10 Spices to Improve Your Health
By Anna Brones, EcoSalon
10 super spices and their health benefits.
Spices don’t just add another element to your cooking; they’re also good for your health. In fact there’s a reason that people have been using spices for thousands of years. Scientists are now uncovering their vast potential power, from helping ease chronic conditions to the prevention and treatment of more than 150 health problems. Why? Without getting into the complicated science of it (and there’s lots of it if you’re interested) spices have a variety of benefits, including being high in antioxidants, having anti-inflammatory properties and they can even promote weight loss. There is a whole world of spices out there to add health benefits to your food. Here’s a list of ten to start with.
1. Chile Pepper
Why is a chile pepper hot? Capsaicin–the active ingredient that basically makes a chile taste hot is actually quite good for you. It has been shown to inhibit bacterial growth, boost your metabolism, which in turn helps with weight loss, give you more energy and relieve skin allergies. An Australian study found that adding chiles to meals may protect against the buildup of cholesterol in the blood. So, don’t be afraid of increasing your spice tolerance.
Turmeric’s claim to fame is curcumin, an antioxidant that some studies have shown to help reduce the risk of heart failure and inhibit the growth of cancer cells. It’s also an incredible anti-inflammatory, and can even be used in the place of ibuprofen – good for people dealing with long term chronic pain and wanting to limit their drug intake. If you are going that route, be sure to look for turmeric extract, sold in tablets or capsules and note that the effects are not felt immediately. Add the spice (or fresh root if you can find it) into stir fries and lentil dishes, or anything that needs a little color.
Well-known in Indian cooking, and the beloved spice of Scandinavian baked goods, cardamom contains limonene, a chemical that has been shown to boost antioxidant activity. It has also been shown to help with lowering blood pressure and improves digestion. It also has alkaline properties, and in the Middle East, coffee is often made with cardamom, reducing the coffee’s acidity and neutralizing the effects of the caffeine.
Helping to balance blood sugar, cinnamon is helpful for those with dealing with type 2 Diabetes. In fact, in a Swedish study (albeit small) where subjects ate a bowl of rice pudding–half of them with cinnamon added, half without–those who ate the cinnamon version ended up with significantly lower blood sugar levels. Given that cinnamon works well in sweet and savory dishes, there’s no end to how it can be used.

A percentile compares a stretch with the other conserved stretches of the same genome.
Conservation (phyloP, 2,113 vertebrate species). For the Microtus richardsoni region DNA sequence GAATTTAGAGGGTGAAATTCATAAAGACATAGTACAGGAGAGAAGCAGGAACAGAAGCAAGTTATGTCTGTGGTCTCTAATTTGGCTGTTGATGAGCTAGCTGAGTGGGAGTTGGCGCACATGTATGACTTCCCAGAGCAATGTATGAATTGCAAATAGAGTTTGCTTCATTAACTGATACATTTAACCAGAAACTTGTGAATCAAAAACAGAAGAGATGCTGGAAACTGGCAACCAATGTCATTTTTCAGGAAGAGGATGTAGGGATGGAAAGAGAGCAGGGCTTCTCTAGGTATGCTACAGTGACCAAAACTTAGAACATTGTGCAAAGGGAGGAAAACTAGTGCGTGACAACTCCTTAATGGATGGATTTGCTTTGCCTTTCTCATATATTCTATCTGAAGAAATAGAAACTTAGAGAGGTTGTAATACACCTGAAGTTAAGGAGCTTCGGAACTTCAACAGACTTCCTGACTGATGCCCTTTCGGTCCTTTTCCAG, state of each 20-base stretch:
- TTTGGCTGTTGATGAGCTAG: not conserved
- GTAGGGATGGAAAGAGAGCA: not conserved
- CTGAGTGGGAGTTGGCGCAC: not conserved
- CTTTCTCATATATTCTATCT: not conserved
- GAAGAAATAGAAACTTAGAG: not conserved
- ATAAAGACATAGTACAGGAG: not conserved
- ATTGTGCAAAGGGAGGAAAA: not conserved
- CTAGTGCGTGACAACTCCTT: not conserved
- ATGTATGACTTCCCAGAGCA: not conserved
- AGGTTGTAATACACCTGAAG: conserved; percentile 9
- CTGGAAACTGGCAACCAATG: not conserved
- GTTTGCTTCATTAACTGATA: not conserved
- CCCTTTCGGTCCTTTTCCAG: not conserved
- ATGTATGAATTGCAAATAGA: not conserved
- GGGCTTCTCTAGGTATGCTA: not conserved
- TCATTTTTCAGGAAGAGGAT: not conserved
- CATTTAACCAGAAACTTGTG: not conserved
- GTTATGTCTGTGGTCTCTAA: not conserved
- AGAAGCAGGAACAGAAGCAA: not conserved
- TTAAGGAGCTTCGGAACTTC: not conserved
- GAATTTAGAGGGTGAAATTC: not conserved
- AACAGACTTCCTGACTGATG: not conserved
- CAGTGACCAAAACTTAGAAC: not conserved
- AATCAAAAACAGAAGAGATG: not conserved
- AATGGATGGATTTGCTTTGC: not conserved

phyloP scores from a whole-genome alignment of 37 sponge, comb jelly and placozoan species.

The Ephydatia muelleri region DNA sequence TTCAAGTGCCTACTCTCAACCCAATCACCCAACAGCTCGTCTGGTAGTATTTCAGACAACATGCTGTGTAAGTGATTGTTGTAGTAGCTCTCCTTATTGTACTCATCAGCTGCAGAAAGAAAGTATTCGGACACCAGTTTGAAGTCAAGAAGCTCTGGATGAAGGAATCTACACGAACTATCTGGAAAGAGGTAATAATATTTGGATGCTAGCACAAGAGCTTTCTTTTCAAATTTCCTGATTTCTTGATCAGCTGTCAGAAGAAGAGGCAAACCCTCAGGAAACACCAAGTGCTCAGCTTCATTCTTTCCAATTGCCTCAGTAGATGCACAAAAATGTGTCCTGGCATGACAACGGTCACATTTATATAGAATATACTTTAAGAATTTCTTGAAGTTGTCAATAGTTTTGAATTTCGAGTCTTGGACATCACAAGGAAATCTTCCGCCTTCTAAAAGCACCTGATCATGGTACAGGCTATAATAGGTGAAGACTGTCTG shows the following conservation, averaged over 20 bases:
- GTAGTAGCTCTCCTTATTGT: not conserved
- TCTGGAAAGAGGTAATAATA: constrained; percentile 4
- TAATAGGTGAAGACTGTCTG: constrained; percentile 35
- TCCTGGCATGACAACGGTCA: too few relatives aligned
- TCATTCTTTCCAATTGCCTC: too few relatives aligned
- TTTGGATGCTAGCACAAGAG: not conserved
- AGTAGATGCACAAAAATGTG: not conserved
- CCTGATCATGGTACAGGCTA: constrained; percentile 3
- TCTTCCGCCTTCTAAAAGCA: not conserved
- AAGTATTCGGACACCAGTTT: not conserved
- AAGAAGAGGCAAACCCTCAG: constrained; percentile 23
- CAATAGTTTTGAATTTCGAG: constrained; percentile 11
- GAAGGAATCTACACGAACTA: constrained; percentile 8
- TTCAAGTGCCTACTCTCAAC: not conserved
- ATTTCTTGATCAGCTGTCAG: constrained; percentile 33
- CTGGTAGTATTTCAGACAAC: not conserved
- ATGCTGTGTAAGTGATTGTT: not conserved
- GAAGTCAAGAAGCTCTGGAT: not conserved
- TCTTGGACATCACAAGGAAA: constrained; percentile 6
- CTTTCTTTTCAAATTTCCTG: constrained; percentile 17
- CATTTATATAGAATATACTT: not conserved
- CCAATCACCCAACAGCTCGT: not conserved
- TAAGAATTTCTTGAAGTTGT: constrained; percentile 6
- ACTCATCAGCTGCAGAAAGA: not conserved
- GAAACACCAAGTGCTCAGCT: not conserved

Ginger is another anti-inflammatory, and it’s also ideal for calming an uneasy stomach. It’s also full of antioxidants; one teaspoon of ground ginger has as many antioxidants as a cup of spinach. While adding ground ginger to your morning bowl of granola and sprinkling onto dishes is good, it’s also worth buying fresh ginger root, which has a little more of a kick to it. A few pieces of crystallized ginger can be good for dealing with motion sickness, and for a morning spike of energy, I like adding it to green smoothies.
Plagued by menstrual cramps every month? With its phytochemicals and phytoestrogens, fennel can help offset cramps. Get the benefits from fennel seeds by grinding them and steeping with tea. With its licorice-like flavor, fennel seeds are also good in fruit salad and with grilled meats and seafood.
You may use it just as a decorative garnish, but researches at the University of Missouri found that parsley can actually inhibit breast cancer cell growth. Parsley is also rich in vital vitamins including C, B12, K and A, which means it keeps your immune system strong. Add it into soups and salads, or mix with fresh fruit for a delicious smoothie.
If you’re a garlic lover, you’ll be happy to know that it’s known to lower blood pressure, bring down levels of cholesterol and helps alleviate allergies. As it has been shown to destroy cancer cells, even one or two cloves a week can even provide cancer-preventative benefits.
Contrary to popular belief, coriander and cilantro are not exactly the same thing. Cilantro is the leafy herb that comes from the coriander plant, while coriander the spice, comes from grinding the seeds. Coriander seeds have been used for thousands of years to help with digestion, and recently it has been found to alleviate symptoms of irritable bowel syndrome. Use it like you would pepper, add to vinaigrettes and dressings, or in meat marinades.
Cloves are actually at the top of the list of spices with antioxidant properties, and for more than 2,000 years they have been used in traditional Chinese and Indian medicine. The essential oils in cloves have been shown to fight bacteria, fungus and yeast, as well as encouraging healthy gums and teeth. The spice can also help alleviate a cough.
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